They were excited that a woman might be president. We read them biographical children’s books to them about Hillary Clinton, and they truly admire her, as my wife and I do. They were comically hostile to Trump, with my son devising elaborate offensive machines that would batter Trump with multiple frying pans should he ever come to the door seeking our votes. My daughter was more concise, promising to “smack him in da FACE.” I discouraged the more overtly violent fantasies, but it was all in fun. (When I informed my son that Clinton had “kicked Trump’s butt” in the debates, he paused and clarified, “Metaphorically.” Yes, son, metaphorically.)

Among our many agonies on election night, my wife Jessica and I were sick over how to tell the kids what had happened in the morning. Jess was very worried, afraid that our son, who is at a very emotional phase, would panic. If the grownups were in tears, our sensitive kids would be too.

This morning, I snuggled up to my son in his bed, cuddled him close. Thumb in mouth, he rested his half-sleeping head on my chest. I rubbed the close-cut hair on his head, and wished I could lay there with him for hours.

Jessica came into the room, and as our son became more awake, she calmly broke the news in a gentle, measured, loving voice. “Donald Trump won the election.”

Over the course of the morning, here’s the gist of what we told our daughter and son.

We’re all okay.

There is no doubt that the election of Donald Trump is bad news. We absolutely don’t think he should be president. Maybe more importantly, we know that Hillary Clinton would have been an amazing president. We’re pretty sad, and a lot of people are going to be feeling very bad about this for a while.

Donald Trump is a man we disagree with on almost everything, but we in this family are going to be just fine. We won’t at all like a lot of what he does or tries to do, but he’s not going to “come and get us.”

Here’s what we can do now. For all the things we don’t like about the man who will soon be president, we can choose to be better. We can be kinder to the people in our lives, and help the people who need it. We can love each other and always be looking for ways to make our home and our community a better, happier place. It’s actually the most powerful thing we can do.

Remember that not everyone agrees with us. [Note: My son’s first grade class voted unanimously for Clinton in their mock election, but Trump eked out a victory in my daughter’s pre-K class.] When you go to school and when you’re around other people, remember that some of them are happy about this election, and others are very upset. Don’t be mean to the people who voted for Trump, and be gentle with those who didn’t. The idea is to put more love and kindness into the world, not less.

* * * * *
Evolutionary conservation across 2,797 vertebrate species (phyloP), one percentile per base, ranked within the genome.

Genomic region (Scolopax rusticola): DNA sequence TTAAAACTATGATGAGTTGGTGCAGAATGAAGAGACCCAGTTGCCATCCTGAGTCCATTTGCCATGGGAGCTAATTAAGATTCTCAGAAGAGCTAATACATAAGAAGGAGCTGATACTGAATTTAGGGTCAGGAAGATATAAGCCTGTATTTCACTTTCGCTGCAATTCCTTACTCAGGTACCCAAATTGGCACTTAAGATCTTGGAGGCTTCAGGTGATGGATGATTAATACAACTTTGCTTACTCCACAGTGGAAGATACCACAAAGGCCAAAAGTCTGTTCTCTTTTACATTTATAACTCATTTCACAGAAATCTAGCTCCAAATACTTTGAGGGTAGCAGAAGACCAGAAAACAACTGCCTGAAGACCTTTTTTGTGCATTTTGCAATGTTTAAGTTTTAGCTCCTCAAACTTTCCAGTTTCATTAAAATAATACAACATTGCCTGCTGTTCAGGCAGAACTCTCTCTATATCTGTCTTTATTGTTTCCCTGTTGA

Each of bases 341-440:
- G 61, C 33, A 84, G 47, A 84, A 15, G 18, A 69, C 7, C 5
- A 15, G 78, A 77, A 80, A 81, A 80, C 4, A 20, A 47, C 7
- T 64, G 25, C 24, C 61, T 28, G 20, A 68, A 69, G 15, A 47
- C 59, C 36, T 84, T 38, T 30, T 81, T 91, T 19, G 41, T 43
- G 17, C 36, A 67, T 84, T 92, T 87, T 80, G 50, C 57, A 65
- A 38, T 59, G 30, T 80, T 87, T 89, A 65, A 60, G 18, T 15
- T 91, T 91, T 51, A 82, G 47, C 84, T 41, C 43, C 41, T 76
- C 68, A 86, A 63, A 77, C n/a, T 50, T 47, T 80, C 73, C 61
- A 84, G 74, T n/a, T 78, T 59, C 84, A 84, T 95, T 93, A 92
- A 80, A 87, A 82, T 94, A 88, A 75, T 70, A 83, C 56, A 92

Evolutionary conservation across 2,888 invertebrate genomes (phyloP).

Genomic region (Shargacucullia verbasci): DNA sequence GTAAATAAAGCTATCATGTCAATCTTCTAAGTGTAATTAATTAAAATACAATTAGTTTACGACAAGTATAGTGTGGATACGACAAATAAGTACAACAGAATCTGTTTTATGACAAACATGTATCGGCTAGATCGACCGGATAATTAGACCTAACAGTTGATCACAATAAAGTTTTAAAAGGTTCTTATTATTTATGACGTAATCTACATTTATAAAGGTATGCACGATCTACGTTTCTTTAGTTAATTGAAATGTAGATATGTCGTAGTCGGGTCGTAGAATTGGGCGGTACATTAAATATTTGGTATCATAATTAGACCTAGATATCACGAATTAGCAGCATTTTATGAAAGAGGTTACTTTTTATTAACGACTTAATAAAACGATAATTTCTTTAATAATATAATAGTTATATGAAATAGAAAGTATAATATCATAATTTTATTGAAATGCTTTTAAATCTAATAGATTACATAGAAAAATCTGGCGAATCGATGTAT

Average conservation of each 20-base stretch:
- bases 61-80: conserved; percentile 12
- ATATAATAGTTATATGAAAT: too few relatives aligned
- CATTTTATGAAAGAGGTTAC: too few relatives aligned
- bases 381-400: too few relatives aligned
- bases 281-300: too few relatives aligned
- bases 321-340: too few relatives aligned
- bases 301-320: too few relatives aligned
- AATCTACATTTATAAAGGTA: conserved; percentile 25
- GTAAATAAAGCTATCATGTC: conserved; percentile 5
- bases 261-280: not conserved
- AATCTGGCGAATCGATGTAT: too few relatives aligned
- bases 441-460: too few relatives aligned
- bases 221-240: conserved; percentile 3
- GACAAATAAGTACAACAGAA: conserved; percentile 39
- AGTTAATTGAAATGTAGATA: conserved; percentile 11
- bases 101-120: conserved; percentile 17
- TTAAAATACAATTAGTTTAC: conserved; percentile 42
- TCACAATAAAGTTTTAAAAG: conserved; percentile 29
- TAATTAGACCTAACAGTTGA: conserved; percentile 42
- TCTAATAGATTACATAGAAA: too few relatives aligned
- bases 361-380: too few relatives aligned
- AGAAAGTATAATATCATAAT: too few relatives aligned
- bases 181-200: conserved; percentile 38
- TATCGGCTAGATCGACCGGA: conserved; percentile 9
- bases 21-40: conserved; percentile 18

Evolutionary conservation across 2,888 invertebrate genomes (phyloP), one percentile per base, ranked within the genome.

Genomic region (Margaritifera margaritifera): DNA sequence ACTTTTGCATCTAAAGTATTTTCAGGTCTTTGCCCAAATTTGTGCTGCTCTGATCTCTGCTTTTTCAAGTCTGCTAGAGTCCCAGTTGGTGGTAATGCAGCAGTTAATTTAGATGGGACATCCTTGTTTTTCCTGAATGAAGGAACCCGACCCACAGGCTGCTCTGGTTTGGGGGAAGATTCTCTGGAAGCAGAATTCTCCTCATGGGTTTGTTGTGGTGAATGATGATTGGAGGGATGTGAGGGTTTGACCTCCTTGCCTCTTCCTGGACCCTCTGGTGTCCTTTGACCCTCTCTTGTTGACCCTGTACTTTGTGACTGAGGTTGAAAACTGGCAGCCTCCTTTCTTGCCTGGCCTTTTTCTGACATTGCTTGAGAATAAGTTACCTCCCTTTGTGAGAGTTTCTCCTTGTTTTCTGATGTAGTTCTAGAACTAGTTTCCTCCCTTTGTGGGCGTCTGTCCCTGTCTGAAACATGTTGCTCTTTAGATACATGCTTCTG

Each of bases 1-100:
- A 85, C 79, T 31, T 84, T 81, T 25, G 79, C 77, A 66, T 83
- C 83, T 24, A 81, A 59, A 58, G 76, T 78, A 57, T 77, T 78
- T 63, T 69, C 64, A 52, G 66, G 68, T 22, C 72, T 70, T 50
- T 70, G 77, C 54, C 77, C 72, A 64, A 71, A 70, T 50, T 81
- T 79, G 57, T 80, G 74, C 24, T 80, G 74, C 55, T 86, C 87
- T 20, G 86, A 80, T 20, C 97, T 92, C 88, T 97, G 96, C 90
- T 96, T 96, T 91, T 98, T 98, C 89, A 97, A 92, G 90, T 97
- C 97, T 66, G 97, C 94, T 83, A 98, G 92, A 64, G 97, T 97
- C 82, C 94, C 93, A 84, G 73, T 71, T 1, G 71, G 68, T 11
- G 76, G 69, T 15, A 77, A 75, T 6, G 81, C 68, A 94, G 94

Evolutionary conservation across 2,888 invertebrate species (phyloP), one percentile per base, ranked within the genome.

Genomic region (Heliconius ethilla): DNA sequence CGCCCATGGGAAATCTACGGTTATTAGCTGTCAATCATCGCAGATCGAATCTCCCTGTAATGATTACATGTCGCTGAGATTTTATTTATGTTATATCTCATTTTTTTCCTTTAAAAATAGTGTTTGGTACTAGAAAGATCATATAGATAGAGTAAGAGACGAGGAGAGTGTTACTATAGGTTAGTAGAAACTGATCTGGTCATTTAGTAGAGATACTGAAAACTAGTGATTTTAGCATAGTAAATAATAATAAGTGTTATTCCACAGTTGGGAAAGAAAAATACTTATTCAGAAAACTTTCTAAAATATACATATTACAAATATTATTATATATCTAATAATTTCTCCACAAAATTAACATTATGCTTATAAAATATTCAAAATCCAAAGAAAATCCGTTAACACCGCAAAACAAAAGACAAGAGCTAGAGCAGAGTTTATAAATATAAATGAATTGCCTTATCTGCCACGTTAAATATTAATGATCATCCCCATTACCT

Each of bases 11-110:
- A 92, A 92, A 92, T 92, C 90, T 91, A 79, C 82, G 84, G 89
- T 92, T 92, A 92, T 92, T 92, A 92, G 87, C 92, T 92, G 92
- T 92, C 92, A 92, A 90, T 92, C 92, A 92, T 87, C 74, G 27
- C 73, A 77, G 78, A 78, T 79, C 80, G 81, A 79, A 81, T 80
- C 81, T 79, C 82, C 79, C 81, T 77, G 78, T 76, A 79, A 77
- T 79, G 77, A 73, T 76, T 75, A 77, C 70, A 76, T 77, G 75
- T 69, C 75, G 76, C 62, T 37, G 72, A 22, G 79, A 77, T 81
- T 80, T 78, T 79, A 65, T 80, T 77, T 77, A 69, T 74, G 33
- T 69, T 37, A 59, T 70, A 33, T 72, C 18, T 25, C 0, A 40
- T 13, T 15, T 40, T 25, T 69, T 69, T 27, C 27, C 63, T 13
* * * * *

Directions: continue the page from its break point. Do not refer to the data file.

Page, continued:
There are many people out there in the country and in the rest of the world who will have a much harder time with Trump as president than we will. We are very lucky in that we will be okay, and our lives will be just about the same. Others will have new troubles, and we need to help them however we can.

That’s more or less what we told them.

For our daughter, we were very clear and optimistic and passionate on one particular point: You can be anything you want to be. You can be president. You can accomplish whatever you set out to do. I think we told her this for our own sake as much as hers. I had brought her into the voting booth with me on Election Day, so she could be there when I voted for who we thought would be the first women President of the United States. Though she didn’t feel this way, I felt that more than anyone else we had let my daughter down.

After we first told our son what happened, as I held him to me in his bed and could not see the first reaction on his face, I worried how the news was hitting him. He lifted his head up, got to a sitting position, and my 6-year-old boy spoke.

“Can I write a letter to Hillary Clinton?”

He wants to write to her to tell her how sorry he is that she lost, that he knows she worked so very hard, and that he doesn’t want her to be upset.

That was his first reaction to the news.

If Jessica and I have succeeded in anything in our lives, it is in that we have brought into the world two human beings with good, loving hearts. They are kind, they are compassionate, they are empathetic. I am so deeply proud of them.

We proceeded through our usual Wednesday morning routine, and though heavy with the weight of what has happened and what is to come, we still had silliness and hugs and jokes as well as the mundane frustrations of getting out the door in the morning. My kids made me laugh, they got on my nerves, my son forgot his backpack so that we had to go back home to get it, and my daughter agreed to become president one day, before going to pet the preschool class’s bunny.

This is not a trivial thing. My family and I, along with tens of millions of human beings, have been let down by a huge portion of our fellow citizens. We were betrayed by legions of cynical opportunists, self-righteous purists, the blamelessly uninformed, the willfully ignorant, and the overtly malicious. Not only has a fascistic clown been elected president, but we’ve been denied the leadership of perhaps the most qualified, competent, and skilled president our country could have ever had. There is darkness coming.

But there is also light. My sensitive, curious, imaginative boy and my brilliant, brave, creative girl. They are luminous.